Math Forum

Math 198, Fall 2016, Harvey Mudd College
Prof. Karp

Catalogue Description

The goal of this course is to improve students' ability to communicate mathematics, both to a general and technical audience. Students will present material on assigned topics and have their presentations evaluated by students and faculty. This format simultaneously exposes students to a broad range of topics from modern and classical mathematics.

Instructor

Dagan Karp ("firstname.lastname"@hmc.edu), Office: Shan 3414. Office Hours: Mondays, 4-5pm and open door.


Useful Resources

Advice from Joseph Gallian
Technically Speaking Videos
Beamer Examples and Guide
Wikipedia Beamer Article


Grading

Your course grade will be based on your talks, written peer evaluations, brief pre-talk reflections, and a reflection discussion that will be given at the end of the course. There will be 100 points available, and the breakdown will be as follows:

In addition, you may lose a point for each minute your talks run short or long, for each day you fail to participate fully in class, and for any missed deadlines.


Audience and Beamer

Although we may have guests visiting us from time to time, the assumed audience for all of your talks will be your Math Forum classmates. You may therefore assume that your audience is familiar with the HMC core curriculum and Math 55, but you should not assume they are all familiar with all of the content of our upper-division mathematics courses. Also, all talks that use slides should be presented using Beamer. See the resources above for assistance in preparing your talks using Beamer, and don't be shy about asking around about Beamer--many students on campus know it well.


Teams, Practicing, Reflecting, and Uploading

Students will work in teams to practice talks and give and receive feedback. It's important that you practice and discuss your talks with your teammates. This will help strengthen your talks before you give them in class. Please keep in mind that you will be evaluated especially on the extent to which your talks are clear and compelling.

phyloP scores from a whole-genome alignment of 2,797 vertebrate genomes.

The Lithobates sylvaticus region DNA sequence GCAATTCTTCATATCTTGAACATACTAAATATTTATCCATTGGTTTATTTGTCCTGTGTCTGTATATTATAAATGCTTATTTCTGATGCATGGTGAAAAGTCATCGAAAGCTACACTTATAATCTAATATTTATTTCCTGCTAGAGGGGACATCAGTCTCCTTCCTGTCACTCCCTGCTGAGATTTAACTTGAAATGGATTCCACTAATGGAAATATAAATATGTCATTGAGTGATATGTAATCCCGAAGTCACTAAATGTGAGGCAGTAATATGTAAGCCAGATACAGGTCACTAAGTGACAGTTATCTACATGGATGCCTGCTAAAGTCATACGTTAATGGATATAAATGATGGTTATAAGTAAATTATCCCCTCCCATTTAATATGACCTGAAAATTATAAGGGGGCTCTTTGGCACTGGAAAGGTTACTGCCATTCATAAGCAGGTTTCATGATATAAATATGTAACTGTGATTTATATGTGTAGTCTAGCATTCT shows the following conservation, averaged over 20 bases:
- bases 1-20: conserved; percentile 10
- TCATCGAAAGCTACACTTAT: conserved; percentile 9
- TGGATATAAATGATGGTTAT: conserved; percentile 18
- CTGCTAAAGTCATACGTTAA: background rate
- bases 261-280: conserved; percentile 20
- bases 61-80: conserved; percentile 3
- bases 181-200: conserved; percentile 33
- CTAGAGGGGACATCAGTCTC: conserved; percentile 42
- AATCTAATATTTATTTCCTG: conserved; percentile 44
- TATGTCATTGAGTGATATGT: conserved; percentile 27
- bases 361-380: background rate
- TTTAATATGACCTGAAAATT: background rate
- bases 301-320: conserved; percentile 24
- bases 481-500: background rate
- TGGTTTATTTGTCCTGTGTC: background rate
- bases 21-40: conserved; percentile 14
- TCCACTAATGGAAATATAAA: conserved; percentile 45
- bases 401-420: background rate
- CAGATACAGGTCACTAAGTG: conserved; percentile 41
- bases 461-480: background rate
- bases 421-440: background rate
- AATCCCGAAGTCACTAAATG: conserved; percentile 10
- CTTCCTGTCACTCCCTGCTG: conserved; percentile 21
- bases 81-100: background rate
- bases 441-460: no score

For each talk, after you meet as a team, and before 11:00 PM on the day before you speak, please send me a pre-talk reflection email answering (using 3-5 substantial sentences per question) the following two questions:

Furthermore, by 11:00 PM on the day before you speak, please upload your talks to your Math 198 Sakai drop box. To help me out, please use the following naming scheme for your files: lastname-talk2.pdf or lastname-talk3.pdf. (For example, I would upload something called karp-talk2.pdf for my second talk, karp-talk3.pdf for my third talk, and so on. Note: There will be no slides for your first talk.)


Peer Evaluations

For each round of talks, you will be submitting evaluations of at least two of your classmate's talks. Please submit your evaluations by using your section's evaluation Google Doc

by 11:00 PM the next day (i.e. Wednesday or Friday night). You will make written comments on the
  1. Organizational structure, flow, intro, conclusion
  2. Body language, voice inflection, gestures
  3. Visuals: words, images, use of color
  4. Clarity of explanations, amount of information, context, background
In the written evaluations, please aim to give a compliment and a suggestion for each of the areas above, and add any further comments about your overall impression of the talk and the preparedness/effectiveness of the speaker.


Five Point Scale for Five Minute Talks

5 points: You gave a polished talk that could be presented at an important venue with no further adjustments or practice.
4 points: Your talk has solid structure and content, but it would benefit from a little more practice and/or some minor content adjustments.
3 points: The structure and content of your talk show promise, but it would benefit from some revisions and/or a few more practice talks.
2 points: The structure, content, and/or delivery had major problems. Much of the talk needs to be reworked and practiced again multiple times.
0 points: You didn't give a talk.


Disabilities

Students who need disability-related accommodations are encouraged to discuss this with me as soon as possible.